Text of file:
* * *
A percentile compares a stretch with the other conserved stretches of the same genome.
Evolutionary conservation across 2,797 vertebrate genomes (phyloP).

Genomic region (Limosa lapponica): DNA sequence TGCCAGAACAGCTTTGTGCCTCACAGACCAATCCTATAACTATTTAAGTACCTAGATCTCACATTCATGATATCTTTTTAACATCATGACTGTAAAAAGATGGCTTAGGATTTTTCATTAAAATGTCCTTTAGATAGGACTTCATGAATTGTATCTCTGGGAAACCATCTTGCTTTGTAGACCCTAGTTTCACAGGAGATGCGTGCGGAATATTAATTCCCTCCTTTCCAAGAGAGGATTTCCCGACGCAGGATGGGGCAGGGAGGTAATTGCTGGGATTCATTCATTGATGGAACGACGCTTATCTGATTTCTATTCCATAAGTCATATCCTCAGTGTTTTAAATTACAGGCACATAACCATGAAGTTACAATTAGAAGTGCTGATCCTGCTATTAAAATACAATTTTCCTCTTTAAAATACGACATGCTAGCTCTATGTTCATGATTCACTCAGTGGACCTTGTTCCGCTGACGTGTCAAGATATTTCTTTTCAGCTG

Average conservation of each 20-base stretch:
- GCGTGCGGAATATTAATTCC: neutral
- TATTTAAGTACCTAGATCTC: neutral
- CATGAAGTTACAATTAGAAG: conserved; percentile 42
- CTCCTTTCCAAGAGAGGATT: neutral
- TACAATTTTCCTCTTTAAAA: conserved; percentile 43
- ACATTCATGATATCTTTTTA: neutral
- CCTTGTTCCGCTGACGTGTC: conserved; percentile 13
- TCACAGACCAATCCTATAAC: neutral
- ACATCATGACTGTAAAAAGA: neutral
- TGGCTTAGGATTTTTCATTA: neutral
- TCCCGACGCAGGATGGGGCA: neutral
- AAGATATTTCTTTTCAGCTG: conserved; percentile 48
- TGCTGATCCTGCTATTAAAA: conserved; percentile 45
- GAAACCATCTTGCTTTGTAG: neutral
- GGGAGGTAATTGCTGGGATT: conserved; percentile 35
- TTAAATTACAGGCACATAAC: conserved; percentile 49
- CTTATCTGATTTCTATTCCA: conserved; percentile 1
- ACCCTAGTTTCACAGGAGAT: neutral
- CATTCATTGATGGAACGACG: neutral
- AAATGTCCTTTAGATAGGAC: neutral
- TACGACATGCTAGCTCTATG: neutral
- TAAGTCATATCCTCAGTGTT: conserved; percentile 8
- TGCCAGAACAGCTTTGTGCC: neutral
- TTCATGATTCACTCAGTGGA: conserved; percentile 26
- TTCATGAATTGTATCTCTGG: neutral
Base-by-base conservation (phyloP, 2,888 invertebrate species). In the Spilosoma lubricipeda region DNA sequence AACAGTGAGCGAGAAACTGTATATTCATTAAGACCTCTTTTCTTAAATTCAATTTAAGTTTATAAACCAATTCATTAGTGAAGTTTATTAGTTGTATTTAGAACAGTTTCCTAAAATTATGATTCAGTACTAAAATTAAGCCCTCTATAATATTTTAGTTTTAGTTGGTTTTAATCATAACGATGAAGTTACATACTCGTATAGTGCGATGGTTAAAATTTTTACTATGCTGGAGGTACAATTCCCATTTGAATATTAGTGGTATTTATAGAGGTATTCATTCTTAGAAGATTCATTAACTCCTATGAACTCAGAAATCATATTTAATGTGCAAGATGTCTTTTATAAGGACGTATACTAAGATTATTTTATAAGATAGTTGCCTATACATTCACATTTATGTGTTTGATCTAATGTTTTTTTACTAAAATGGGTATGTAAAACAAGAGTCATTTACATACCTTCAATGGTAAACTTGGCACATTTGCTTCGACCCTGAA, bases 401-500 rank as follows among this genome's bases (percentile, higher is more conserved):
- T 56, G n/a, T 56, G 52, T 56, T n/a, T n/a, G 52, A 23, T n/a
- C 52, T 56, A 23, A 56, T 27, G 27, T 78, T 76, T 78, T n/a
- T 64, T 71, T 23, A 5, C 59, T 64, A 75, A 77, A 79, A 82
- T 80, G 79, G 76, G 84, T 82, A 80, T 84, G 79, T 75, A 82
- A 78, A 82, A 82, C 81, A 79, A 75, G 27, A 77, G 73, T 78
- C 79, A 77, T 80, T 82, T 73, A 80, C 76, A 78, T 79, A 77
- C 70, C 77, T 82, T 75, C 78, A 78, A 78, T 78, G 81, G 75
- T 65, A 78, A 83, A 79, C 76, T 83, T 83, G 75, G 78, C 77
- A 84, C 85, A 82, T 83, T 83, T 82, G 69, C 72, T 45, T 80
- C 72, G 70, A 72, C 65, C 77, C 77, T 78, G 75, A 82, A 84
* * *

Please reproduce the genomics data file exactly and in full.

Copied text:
A percentile compares a stretch with the other conserved stretches of the same genome.
Evolutionary conservation across 2,797 vertebrate genomes (phyloP).

Genomic region (Limosa lapponica): DNA sequence TGCCAGAACAGCTTTGTGCCTCACAGACCAATCCTATAACTATTTAAGTACCTAGATCTCACATTCATGATATCTTTTTAACATCATGACTGTAAAAAGATGGCTTAGGATTTTTCATTAAAATGTCCTTTAGATAGGACTTCATGAATTGTATCTCTGGGAAACCATCTTGCTTTGTAGACCCTAGTTTCACAGGAGATGCGTGCGGAATATTAATTCCCTCCTTTCCAAGAGAGGATTTCCCGACGCAGGATGGGGCAGGGAGGTAATTGCTGGGATTCATTCATTGATGGAACGACGCTTATCTGATTTCTATTCCATAAGTCATATCCTCAGTGTTTTAAATTACAGGCACATAACCATGAAGTTACAATTAGAAGTGCTGATCCTGCTATTAAAATACAATTTTCCTCTTTAAAATACGACATGCTAGCTCTATGTTCATGATTCACTCAGTGGACCTTGTTCCGCTGACGTGTCAAGATATTTCTTTTCAGCTG

Average conservation of each 20-base stretch:
- GCGTGCGGAATATTAATTCC: neutral
- TATTTAAGTACCTAGATCTC: neutral
- CATGAAGTTACAATTAGAAG: conserved; percentile 42
- CTCCTTTCCAAGAGAGGATT: neutral
- TACAATTTTCCTCTTTAAAA: conserved; percentile 43
- ACATTCATGATATCTTTTTA: neutral
- CCTTGTTCCGCTGACGTGTC: conserved; percentile 13
- TCACAGACCAATCCTATAAC: neutral
- ACATCATGACTGTAAAAAGA: neutral
- TGGCTTAGGATTTTTCATTA: neutral
- TCCCGACGCAGGATGGGGCA: neutral
- AAGATATTTCTTTTCAGCTG: conserved; percentile 48
- TGCTGATCCTGCTATTAAAA: conserved; percentile 45
- GAAACCATCTTGCTTTGTAG: neutral
- GGGAGGTAATTGCTGGGATT: conserved; percentile 35
- TTAAATTACAGGCACATAAC: conserved; percentile 49
- CTTATCTGATTTCTATTCCA: conserved; percentile 1
- ACCCTAGTTTCACAGGAGAT: neutral
- CATTCATTGATGGAACGACG: neutral
- AAATGTCCTTTAGATAGGAC: neutral
- TACGACATGCTAGCTCTATG: neutral
- TAAGTCATATCCTCAGTGTT: conserved; percentile 8
- TGCCAGAACAGCTTTGTGCC: neutral
- TTCATGATTCACTCAGTGGA: conserved; percentile 26
- TTCATGAATTGTATCTCTGG: neutral
Base-by-base conservation (phyloP, 2,888 invertebrate species). In the Spilosoma lubricipeda region DNA sequence AACAGTGAGCGAGAAACTGTATATTCATTAAGACCTCTTTTCTTAAATTCAATTTAAGTTTATAAACCAATTCATTAGTGAAGTTTATTAGTTGTATTTAGAACAGTTTCCTAAAATTATGATTCAGTACTAAAATTAAGCCCTCTATAATATTTTAGTTTTAGTTGGTTTTAATCATAACGATGAAGTTACATACTCGTATAGTGCGATGGTTAAAATTTTTACTATGCTGGAGGTACAATTCCCATTTGAATATTAGTGGTATTTATAGAGGTATTCATTCTTAGAAGATTCATTAACTCCTATGAACTCAGAAATCATATTTAATGTGCAAGATGTCTTTTATAAGGACGTATACTAAGATTATTTTATAAGATAGTTGCCTATACATTCACATTTATGTGTTTGATCTAATGTTTTTTTACTAAAATGGGTATGTAAAACAAGAGTCATTTACATACCTTCAATGGTAAACTTGGCACATTTGCTTCGACCCTGAA, bases 401-500 rank as follows among this genome's bases (percentile, higher is more conserved):
- T 56, G n/a, T 56, G 52, T 56, T n/a, T n/a, G 52, A 23, T n/a
- C 52, T 56, A 23, A 56, T 27, G 27, T 78, T 76, T 78, T n/a
- T 64, T 71, T 23, A 5, C 59, T 64, A 75, A 77, A 79, A 82
- T 80, G 79, G 76, G 84, T 82, A 80, T 84, G 79, T 75, A 82
- A 78, A 82, A 82, C 81, A 79, A 75, G 27, A 77, G 73, T 78
- C 79, A 77, T 80, T 82, T 73, A 80, C 76, A 78, T 79, A 77
- C 70, C 77, T 82, T 75, C 78, A 78, A 78, T 78, G 81, G 75
- T 65, A 78, A 83, A 79, C 76, T 83, T 83, G 75, G 78, C 77
- A 84, C 85, A 82, T 83, T 83, T 82, G 69, C 72, T 45, T 80
- C 72, G 70, A 72, C 65, C 77, C 77, T 78, G 75, A 82, A 84